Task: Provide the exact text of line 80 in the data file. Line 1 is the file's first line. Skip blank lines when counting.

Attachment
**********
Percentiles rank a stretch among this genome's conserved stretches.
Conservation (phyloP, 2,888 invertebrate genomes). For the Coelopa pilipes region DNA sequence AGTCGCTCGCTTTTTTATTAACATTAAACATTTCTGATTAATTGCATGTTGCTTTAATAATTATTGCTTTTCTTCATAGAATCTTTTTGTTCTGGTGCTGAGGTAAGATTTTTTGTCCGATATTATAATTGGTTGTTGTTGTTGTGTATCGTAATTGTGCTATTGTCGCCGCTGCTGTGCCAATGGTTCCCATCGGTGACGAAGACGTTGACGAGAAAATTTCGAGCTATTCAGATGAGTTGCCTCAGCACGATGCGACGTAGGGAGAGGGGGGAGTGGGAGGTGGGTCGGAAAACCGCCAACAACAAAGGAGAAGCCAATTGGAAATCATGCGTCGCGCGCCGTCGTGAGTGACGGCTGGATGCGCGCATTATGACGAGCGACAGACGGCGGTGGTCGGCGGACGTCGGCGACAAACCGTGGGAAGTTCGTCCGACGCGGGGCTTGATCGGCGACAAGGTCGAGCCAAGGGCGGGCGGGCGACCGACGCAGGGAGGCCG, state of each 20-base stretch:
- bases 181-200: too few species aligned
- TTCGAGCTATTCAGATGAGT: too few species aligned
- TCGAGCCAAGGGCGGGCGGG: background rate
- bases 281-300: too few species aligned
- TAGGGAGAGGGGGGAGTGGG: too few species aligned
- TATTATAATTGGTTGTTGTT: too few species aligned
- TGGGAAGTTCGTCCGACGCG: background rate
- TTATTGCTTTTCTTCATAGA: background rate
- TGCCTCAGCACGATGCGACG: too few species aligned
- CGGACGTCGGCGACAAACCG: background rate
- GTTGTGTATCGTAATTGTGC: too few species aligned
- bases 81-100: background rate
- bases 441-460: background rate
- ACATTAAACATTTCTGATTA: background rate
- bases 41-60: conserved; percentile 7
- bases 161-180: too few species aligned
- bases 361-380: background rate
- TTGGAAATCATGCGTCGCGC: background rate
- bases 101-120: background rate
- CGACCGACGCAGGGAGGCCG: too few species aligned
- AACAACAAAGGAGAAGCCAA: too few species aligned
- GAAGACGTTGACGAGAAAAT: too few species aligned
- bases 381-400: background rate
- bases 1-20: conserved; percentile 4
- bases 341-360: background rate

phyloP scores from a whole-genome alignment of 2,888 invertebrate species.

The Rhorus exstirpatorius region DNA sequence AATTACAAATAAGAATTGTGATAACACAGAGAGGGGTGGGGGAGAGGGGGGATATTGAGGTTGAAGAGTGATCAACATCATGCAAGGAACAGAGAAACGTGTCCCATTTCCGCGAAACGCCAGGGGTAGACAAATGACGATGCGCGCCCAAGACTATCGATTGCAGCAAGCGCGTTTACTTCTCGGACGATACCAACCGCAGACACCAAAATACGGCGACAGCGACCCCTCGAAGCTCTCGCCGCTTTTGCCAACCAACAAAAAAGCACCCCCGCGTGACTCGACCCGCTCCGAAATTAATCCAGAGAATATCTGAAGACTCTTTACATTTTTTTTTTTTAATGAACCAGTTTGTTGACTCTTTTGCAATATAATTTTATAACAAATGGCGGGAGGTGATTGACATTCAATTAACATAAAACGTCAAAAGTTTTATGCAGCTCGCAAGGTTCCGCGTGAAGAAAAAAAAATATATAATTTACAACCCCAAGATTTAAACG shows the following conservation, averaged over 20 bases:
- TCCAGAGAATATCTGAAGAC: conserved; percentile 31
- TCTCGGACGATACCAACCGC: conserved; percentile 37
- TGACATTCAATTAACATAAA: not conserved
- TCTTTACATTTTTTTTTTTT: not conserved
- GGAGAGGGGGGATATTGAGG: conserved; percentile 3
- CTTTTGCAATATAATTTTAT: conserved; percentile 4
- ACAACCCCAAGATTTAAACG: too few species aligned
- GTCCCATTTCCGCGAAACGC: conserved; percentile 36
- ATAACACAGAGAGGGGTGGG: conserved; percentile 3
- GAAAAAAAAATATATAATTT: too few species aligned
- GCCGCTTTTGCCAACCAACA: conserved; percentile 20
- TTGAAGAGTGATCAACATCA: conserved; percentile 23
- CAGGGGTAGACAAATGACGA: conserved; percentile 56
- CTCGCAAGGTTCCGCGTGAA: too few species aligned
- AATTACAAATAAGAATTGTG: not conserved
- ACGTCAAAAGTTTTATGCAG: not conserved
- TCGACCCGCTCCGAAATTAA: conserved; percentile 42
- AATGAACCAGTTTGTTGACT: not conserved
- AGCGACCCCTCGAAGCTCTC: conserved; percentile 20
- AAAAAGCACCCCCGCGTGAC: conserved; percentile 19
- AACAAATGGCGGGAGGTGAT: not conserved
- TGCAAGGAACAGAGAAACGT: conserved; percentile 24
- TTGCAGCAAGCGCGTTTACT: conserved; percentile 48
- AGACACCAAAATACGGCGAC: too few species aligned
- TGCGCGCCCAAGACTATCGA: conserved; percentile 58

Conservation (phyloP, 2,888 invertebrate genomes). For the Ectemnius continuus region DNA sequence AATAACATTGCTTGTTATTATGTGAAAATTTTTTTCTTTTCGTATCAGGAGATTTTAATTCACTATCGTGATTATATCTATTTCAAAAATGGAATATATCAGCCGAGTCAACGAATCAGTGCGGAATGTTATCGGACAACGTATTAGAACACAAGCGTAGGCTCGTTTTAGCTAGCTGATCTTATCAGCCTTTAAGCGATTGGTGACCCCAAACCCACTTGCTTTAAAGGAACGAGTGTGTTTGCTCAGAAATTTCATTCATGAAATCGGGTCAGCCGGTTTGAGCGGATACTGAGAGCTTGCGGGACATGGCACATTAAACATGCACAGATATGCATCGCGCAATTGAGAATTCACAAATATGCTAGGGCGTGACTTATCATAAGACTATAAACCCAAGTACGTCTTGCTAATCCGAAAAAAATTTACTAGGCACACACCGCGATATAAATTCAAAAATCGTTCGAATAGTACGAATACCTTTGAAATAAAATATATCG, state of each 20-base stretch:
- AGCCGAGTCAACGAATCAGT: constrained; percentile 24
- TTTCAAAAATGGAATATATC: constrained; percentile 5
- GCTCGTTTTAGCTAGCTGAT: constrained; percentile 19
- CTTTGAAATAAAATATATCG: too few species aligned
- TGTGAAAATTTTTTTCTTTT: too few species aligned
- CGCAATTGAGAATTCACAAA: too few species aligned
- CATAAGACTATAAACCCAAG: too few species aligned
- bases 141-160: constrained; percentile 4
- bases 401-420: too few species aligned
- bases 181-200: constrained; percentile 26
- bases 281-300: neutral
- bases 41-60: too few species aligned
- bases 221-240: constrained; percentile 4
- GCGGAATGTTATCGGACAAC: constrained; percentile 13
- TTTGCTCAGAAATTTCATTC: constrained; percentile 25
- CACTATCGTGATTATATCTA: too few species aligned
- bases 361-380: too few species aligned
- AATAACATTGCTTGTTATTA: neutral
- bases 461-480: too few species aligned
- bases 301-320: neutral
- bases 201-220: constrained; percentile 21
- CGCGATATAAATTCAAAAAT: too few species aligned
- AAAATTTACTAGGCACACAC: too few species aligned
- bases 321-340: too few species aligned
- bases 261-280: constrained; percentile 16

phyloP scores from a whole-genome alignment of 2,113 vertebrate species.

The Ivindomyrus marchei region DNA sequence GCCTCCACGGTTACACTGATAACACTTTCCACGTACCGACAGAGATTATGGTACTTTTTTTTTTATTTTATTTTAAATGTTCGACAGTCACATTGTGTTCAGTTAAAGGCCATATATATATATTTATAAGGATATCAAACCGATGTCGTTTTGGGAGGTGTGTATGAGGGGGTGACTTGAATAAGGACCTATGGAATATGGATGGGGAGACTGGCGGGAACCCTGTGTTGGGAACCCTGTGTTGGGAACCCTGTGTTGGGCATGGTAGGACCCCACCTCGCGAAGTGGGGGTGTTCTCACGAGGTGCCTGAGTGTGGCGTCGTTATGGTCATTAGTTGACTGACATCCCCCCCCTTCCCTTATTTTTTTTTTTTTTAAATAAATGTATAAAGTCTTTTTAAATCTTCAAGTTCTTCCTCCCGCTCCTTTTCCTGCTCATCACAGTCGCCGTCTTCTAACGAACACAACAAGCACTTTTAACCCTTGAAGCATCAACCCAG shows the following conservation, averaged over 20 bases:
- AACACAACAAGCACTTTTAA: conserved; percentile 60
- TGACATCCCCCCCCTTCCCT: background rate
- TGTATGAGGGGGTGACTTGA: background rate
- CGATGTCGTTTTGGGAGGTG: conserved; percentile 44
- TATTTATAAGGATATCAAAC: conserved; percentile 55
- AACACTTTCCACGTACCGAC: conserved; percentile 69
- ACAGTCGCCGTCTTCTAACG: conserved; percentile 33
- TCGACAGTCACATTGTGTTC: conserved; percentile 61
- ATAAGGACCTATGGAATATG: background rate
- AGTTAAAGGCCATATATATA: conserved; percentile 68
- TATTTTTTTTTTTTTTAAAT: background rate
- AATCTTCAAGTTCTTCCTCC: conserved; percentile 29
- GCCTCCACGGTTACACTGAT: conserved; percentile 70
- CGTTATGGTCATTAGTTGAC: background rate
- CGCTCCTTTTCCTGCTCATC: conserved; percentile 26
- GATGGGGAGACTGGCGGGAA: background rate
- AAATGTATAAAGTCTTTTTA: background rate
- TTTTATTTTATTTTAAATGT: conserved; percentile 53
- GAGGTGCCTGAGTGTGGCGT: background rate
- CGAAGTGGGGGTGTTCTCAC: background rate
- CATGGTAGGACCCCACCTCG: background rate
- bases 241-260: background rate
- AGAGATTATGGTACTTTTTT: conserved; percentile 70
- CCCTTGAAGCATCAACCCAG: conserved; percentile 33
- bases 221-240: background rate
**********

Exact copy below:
- bases 261-280: constrained; percentile 16